William Bond "Billy" Moore (1821 - 1891) built the first store building in what was to become the town of Mooresville. Built in the decade of the 1840s, it was a log structure and was situated near the present (2014) intersection of Main and Cherry Streets.
No remains of this building are known to exist.
Mr. Moore also built the second store in town, pictured below. Constructed in 1859, the new building was presented to Billy's daughter Mary Ellen Moore (1844 - 1932) and her husband Shelton Brock (1837 - 1863) as a wedding gift. Shelton Brock, first postmaster and the second business owner in Mooresville, used this building as his postoffice and store. The building was located on the north end of Main Street, on the west side, opposite the depot.
On December 12, 1863, Shelton A. Brock and Jerome Bloom were murdered in this store by a band of four rebel bushwhackers led by Jim Nave of Jackson Township. Bloom was a bachelor of middle age, a member of the Union militia, and had lived near Breckenridge; at the time, Bloom was employed by Brock to do some carpenter work. Both Brock and Bloom were Kentuckians and both were staunch Unionists.
There were no militia near and at about 3 p.m., the four bushwhackers, Jim Nave, Jr., Nicholas Weldon, William Love and William Turner suddenly made their appearance at Mr. Brock's store. Dismounting, three of them entered, leaving Nick Weldon to hold the horses of the party. There were in the store besides Brock and Bloom, Mr. Ammi Lawson and Mr. A. T. Kirtley. The brigands entered carelessly and spent a few seconds in conversation, when Nave drew his revolver and shot down Bloom. Mr. Brock was behind the counter and catching up a gun that stood by him fired at Nave, but missed his mark. Instantly, Bill Turner fired and shot down Brock. The citizens (Lawson and Kirtley) were kept under guard and the robbers then plundered the store of whatever they wanted, and they seemed to want a great deal. Brock's watch was taken from his body and was worn by Turner. The robbers left at their leisure, riding off first to the westward then turning north.
The alarm was given and some militia and citizens came in and organized a pursuing party, but the weather was very foggy and the night too dark to accomplish anything. Nave and his party stole some fresh horses, passed through the Weldon neighborhood north of Breckenridge and made their escape to Illinois.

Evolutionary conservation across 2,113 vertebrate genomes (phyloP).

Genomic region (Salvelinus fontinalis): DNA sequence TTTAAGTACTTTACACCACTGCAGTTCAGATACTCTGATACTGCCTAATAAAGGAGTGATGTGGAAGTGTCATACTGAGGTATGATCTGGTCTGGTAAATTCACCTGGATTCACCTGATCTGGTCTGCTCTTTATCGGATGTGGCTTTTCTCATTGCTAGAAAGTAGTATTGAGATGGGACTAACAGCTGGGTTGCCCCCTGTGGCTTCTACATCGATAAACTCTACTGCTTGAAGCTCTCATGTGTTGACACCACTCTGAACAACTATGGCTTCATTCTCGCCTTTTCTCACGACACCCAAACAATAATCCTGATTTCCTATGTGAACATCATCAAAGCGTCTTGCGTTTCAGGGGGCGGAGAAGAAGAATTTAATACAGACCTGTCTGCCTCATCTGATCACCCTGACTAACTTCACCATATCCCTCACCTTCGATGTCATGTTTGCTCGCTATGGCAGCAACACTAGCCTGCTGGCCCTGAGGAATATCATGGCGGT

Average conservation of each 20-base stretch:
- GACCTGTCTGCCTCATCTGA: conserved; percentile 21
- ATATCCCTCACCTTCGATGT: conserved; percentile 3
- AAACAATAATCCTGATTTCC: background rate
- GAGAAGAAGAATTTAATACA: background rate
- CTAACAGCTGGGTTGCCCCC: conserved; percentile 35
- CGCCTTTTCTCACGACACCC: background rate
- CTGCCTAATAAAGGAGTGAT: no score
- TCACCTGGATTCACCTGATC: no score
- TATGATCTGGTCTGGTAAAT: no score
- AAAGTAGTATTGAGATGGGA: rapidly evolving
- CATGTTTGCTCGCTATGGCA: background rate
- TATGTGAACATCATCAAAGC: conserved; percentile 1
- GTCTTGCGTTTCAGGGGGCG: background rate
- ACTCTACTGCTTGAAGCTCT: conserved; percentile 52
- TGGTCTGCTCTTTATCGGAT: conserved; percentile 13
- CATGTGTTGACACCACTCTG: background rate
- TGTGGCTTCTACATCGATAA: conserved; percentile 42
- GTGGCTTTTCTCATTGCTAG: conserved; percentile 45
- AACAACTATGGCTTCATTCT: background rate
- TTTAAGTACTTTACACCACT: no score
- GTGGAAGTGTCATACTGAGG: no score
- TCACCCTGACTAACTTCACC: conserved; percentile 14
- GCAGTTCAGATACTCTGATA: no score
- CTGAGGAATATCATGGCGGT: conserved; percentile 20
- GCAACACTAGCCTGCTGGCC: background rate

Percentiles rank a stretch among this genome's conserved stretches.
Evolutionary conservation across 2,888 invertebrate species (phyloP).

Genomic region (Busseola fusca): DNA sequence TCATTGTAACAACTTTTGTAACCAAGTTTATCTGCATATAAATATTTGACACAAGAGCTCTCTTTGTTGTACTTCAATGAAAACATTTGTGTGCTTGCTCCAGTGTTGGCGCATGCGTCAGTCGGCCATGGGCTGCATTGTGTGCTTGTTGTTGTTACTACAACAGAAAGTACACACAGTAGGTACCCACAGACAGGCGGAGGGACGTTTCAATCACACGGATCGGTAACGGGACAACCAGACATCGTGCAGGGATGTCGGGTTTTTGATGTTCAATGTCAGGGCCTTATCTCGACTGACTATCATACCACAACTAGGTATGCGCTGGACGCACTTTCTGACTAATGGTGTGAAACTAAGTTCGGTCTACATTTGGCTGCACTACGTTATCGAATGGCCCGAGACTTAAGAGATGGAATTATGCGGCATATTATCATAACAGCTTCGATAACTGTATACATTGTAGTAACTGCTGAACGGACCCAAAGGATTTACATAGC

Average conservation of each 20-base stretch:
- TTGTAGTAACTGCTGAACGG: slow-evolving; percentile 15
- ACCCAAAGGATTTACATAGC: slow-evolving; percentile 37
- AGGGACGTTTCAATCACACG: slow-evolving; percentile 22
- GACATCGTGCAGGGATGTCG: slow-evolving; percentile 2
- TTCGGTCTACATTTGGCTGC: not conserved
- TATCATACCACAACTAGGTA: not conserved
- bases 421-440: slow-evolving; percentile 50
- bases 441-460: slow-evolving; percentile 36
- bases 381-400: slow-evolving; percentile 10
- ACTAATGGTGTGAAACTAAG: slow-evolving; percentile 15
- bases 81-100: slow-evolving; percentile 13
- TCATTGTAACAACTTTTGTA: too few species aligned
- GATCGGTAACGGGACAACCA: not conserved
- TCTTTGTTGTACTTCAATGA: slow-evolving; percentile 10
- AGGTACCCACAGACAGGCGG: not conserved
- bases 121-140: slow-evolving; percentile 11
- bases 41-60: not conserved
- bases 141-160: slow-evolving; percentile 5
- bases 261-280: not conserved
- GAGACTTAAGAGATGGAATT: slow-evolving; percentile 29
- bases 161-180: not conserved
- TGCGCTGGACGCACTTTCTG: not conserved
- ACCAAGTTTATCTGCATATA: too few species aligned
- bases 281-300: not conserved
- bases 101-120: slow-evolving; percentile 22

The Livingston County probate judge ordered an inventory of Shelton Brock's estate. The total value of goods in the store and warehouse was assessed at $1,355.65, a significant sum in Civil War days.
The next occupant was James Glenn (1827 - 1884). Mr. Glenn was postmaster and ran a general store in this building. He also sold farm machinery from another location in town.
Gustavus A. "Gus" Bernard owned and operated a flour and feed store in this building from 1884 until about 1890 when he expanded his merchandise to include groceries anf dry goods. Mr Bernard retired in 1902.
Rev. Thomas G. Petree (1856 - 1933) bought this store and its contents in 1902, remaining in this location until about 1914.
The next tenants, starting about 1914, were Gill Hudgins and his brother-in-law, Jim Comstock. The photo above was taken about 1914. Mr. Hudgins is at the right with the three childten; Mr. Comstock is near the center, in his trademark derby hat.
Gill Hudgins left the old building before 1917 when he and his new business partner, Julian Buford Rockhold (1887 - 1918) set up shop several lots south, in the brick building just north of the two-story store on Main Street. This partnership ended with the death of Mr. Rockhold in the influenza epidemic of 1918.
Mrs. Charity Belle Boon (1865 - 1938), wife of Ammon Walter Boone, ran a restaurant in this building from about 1918 to about 1930.
Several businesses and families occupied the building in the decade of the 1940s:
Sam Eller (1903 - 1980) and family lived here for a short time.
A man ran a mill here. It was powered by a large electric motor, with large belts occupying much of the floor space. Few people knew his name but he was nicknamed Kickapoo owing to his Oklahoma roots.
The family of Elston H. "Bud" Stout lived here during the summer of 1948 for the benefit of sons Ronnie and Jimmy. Bud commuted on weekends from Kansas City where he was employed.
Mrs. Martha Hamilton (1914 - ) operated a pool hall, complete with juke box and dance floor, in this old building. Her establishment was very popular on Saturday nights.
The building, owned by James Henry "Jim" Roberts, was destroyed by fire on May 20, 1956.